For years I’ve been railing about the “stealth tax” known as the Alternative Minimum Tax (AMT). AMT is the tax that blindsides most people who end up owing it because the vast majority of Americans don’t even know it exists until it’s too late.
The National Taxpayer Advocate, Nina Olson, has also railed against the AMT. In her annual reports to Congress, the NTA has called for the repeal of the AMT consistently for the past 10 years.
Earlier this year the Congressional Research Service joined the NTA in warning more people will be clobbered by the tax unless something is done—and soon.
Millionaires to Middle-Earners
The tax, created in 1969 to require a handful of wealthy persons to pay a minimum tax, now hits millions of middle-income earners. The IRS estimates 39 percent of married couples with children will be paying the AMT in 2010.
This has happened largely because the AMT exemption amounts have not been indexed for inflation. As wages rise because of inflation, taxpayers get pushed into the AMT. Congress has passed temporary “patches” to keep new taxpayers from being affected, but it’s not enough.
Don’t look for Congress to do the right thing regarding the AMT, which would be to repeal the tax entirely. The federal government is too desperate for money. And that’s exactly what the President stated recently.
‘Deficit, Debt Too Big’
In a town hall meeting in Buffalo, Obama told taxpayers because “the nation’s deficit and debt are too big,” the tax cannot be eliminated. He said elimination “would create this huge hole in the budget.”
I have news for the President. There’s already a huge hole in the budget. Federal spending that is out of control created the hole.
In just the past two budget cycles, Congress created and the President authorized budgets in deficit to the tune of $1.3 trillion and $1.41 trillion, respectively. And that’s just the beginning. Next year’s budget deficit is projected to be even worse, at $1.47 trillion.
In addition, Congress created and the President authorized the establishment of a new federal entitlement program (health care) that promises to dwarf the spending of nearly every other entitlement program.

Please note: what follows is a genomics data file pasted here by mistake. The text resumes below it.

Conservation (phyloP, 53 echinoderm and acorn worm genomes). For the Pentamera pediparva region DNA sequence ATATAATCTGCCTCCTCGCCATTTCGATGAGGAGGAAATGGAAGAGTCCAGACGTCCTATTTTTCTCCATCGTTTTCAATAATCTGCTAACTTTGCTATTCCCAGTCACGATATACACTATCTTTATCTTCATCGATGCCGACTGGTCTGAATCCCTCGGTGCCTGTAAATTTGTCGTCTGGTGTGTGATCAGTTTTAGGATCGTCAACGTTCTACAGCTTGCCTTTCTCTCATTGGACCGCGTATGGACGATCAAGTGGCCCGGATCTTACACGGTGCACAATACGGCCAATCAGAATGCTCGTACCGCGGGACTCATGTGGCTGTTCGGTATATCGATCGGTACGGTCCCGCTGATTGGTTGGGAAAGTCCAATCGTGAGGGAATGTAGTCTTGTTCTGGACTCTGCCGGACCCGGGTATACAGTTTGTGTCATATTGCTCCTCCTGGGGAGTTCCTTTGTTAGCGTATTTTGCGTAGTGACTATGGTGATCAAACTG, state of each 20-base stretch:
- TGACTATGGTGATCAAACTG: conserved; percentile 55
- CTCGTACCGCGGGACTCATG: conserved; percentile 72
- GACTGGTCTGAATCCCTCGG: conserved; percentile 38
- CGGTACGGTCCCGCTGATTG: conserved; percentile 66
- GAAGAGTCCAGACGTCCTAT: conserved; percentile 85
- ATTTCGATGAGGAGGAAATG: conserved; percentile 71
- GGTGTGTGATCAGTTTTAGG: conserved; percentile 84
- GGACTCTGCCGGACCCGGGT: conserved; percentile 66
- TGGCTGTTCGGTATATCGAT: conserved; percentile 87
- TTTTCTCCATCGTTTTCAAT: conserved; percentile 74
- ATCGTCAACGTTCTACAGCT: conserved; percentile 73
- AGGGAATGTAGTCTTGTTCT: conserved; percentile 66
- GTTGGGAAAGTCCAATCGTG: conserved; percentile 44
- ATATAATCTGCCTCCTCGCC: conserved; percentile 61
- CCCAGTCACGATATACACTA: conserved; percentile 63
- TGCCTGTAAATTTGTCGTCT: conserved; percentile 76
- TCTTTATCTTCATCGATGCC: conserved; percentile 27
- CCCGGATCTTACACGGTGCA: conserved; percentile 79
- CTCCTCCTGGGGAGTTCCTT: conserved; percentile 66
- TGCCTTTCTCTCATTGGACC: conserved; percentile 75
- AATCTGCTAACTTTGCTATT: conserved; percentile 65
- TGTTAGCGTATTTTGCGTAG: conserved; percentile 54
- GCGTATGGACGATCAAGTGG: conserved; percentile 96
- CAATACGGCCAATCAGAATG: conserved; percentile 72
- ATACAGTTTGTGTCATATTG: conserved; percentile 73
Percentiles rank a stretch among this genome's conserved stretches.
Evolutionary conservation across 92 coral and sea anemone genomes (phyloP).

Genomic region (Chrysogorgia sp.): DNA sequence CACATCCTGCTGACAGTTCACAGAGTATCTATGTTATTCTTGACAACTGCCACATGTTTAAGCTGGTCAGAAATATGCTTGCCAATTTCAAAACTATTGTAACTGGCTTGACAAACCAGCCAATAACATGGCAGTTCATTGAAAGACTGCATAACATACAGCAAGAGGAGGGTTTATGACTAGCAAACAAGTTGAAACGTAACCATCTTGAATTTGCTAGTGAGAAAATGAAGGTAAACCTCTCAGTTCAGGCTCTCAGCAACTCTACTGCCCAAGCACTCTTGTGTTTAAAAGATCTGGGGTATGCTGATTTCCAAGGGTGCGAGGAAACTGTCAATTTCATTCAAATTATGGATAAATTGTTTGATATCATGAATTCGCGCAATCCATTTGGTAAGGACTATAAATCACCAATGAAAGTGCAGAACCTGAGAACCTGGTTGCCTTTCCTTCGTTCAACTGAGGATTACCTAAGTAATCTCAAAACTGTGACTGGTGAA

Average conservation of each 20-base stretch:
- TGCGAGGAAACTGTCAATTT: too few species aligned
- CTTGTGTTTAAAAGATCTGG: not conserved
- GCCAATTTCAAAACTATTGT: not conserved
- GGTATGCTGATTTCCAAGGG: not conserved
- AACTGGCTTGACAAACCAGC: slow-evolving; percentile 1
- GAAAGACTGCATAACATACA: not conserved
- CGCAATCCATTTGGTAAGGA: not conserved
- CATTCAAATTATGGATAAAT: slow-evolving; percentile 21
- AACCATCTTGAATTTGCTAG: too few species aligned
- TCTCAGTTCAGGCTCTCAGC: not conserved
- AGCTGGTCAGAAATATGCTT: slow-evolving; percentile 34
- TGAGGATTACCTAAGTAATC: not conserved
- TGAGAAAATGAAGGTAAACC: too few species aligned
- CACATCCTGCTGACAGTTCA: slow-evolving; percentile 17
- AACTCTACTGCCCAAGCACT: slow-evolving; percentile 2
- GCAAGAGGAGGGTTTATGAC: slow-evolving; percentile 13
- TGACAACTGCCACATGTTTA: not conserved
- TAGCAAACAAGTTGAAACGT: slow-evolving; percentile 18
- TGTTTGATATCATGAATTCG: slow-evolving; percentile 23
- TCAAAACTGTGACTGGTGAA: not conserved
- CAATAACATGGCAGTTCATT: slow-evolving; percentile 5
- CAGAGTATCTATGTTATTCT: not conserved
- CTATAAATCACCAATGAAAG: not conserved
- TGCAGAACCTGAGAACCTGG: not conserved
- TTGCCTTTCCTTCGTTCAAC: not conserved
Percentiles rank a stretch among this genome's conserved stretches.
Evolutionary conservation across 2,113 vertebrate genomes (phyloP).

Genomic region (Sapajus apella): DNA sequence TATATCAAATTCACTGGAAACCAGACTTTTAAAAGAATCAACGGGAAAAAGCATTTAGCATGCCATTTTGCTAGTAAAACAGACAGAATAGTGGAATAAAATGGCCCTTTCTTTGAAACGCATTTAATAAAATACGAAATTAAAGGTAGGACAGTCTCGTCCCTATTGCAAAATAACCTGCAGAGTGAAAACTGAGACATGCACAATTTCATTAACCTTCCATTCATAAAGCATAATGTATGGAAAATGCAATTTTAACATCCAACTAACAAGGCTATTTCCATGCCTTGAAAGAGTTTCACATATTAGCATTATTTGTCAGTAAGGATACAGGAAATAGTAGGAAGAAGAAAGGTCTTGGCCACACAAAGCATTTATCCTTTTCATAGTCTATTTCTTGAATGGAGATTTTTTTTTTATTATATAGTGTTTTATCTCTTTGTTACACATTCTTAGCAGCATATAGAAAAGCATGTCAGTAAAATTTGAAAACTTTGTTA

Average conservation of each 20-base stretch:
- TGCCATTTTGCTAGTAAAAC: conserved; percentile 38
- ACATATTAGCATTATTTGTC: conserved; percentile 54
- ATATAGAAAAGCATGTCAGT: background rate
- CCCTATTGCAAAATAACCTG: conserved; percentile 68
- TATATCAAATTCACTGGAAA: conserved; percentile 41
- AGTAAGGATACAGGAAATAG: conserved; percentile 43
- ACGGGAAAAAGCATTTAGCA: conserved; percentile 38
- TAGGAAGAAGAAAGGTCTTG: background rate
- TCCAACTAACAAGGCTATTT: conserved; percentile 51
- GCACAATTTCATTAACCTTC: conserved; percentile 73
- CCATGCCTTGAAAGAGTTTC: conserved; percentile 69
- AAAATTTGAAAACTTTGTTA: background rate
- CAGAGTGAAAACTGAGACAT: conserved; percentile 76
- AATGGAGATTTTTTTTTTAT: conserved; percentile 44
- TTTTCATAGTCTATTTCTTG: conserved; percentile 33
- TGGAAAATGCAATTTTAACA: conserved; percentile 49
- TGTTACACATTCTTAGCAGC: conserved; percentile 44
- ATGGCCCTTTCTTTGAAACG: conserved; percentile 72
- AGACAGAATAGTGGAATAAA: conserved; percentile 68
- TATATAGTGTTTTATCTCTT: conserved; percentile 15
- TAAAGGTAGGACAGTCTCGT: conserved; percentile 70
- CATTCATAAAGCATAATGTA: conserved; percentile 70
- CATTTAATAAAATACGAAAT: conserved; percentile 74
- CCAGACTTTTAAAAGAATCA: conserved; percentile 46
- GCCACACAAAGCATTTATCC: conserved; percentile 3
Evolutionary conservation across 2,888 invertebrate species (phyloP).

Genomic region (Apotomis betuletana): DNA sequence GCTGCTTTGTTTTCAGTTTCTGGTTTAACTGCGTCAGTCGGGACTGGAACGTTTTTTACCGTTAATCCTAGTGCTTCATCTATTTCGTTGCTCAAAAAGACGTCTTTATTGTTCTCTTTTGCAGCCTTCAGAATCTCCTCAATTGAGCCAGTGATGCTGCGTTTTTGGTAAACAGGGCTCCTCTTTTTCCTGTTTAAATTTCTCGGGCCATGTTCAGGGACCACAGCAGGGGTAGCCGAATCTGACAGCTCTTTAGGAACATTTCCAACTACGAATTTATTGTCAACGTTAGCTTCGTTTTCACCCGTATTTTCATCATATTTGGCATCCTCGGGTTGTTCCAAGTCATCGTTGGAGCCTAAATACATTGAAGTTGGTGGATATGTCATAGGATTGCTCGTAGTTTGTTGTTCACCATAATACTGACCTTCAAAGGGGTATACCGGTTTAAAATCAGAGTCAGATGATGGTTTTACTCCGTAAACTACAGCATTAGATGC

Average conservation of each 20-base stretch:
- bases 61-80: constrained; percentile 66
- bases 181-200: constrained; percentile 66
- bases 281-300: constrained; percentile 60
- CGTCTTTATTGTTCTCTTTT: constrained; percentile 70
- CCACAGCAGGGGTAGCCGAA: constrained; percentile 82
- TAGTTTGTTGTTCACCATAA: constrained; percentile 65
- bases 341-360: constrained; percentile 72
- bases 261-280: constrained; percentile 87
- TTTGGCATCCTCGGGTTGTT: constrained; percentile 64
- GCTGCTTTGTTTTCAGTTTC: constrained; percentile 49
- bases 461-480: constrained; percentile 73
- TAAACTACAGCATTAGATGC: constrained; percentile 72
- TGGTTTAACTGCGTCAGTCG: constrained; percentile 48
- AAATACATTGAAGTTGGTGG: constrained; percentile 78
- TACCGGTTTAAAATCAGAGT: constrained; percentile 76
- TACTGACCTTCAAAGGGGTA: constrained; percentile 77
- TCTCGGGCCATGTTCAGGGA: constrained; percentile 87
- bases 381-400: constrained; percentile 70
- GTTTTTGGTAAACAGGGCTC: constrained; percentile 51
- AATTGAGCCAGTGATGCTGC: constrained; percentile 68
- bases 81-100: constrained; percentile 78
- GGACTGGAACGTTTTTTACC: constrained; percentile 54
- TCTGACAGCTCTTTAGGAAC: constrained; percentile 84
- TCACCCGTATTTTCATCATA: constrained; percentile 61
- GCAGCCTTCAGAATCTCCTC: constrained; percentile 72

Government’s Money, Not Yours
Not only did Obama vow to keep taxes from being cut through AMT reform, he also guaranteed taxes will go up across the board. This came in the form of a shot he took at so-called “tax expenditures” in the tax code.
“Tax expenditure” is a phrase tax theologians use to describe a tax deduction. You see, in the mind of the typical tax theologian, a tax deduction is not a mechanism that allows you to keep more of your money. On the contrary. A “tax expenditure” means the government is spending its money by allowing you to take advantage of a deduction.
Think of it this way (since this is how tax theologians think of it): All money is “government money.” When the government allows you to keep some of its money by reducing your tax hit through a deduction, the government has actually incurred an “expense” known as a “tax expenditure.” The more “tax expenditures” there are in the law, the less money the government gets.
That’s why politicians often say, “We can’t afford this tax cut.” It’s as if they are spending their own money to do you a favor.
Tax Theology Sacrilege
Because the idea of the government getting less money is sacrilegious to tax theologians, they constantly seek ways to reduce these “tax expenditures.” Put another way, they work to cut legitimate tax deductions from the tax code so the net effect is that your taxes go up.
They sell this idea to the public by presenting the deductions as “loopholes,” or means by which “rich people” illegitimately get out of paying taxes. This way, Jane and Joe America believe stopping the tax cuts is a way to get further into the pockets of those rich people who don’t pay their fair share.
Tax theologians don’t tell you that the “rich” already pay such a large percentage of the income tax that any further “loophole” closing falls squarely into the laps of the average American. For example, “tax expenditures” that have from time to time been on the chopping block, depending upon the political climate, include the deductions for mortgage interest, charitable contributions, and IRA/401(k) contributions. How’s that for closing “loopholes?”
Loopholes for None
If you think this “loophole” closing will be a carefully crafted exercise targeted at just a select few exotic deductions favored only by the very rich, the President’s statements contradict that idea.
He stated, “We’ve got to take out a hose and just eliminate these tax loopholes that are out there.”
The fact is, the vast majority of exotic tax loopholes were eliminated long ago. That was the selling point for creating the AMT in the first place—more than three decades ago.
The President is really saying he wants more of your money. He just wants to make it look like he’s not actually attacking you to get it.
Dan Pilla ([email protected]) is the best-selling author of 11 books on taxes and dealing with the IRS, including The IRS Problem Solver and How to Get Tax Amnesty. He runs TaxHelpOnline.com and publishes the Pilla Talks Taxes electronic newsletter.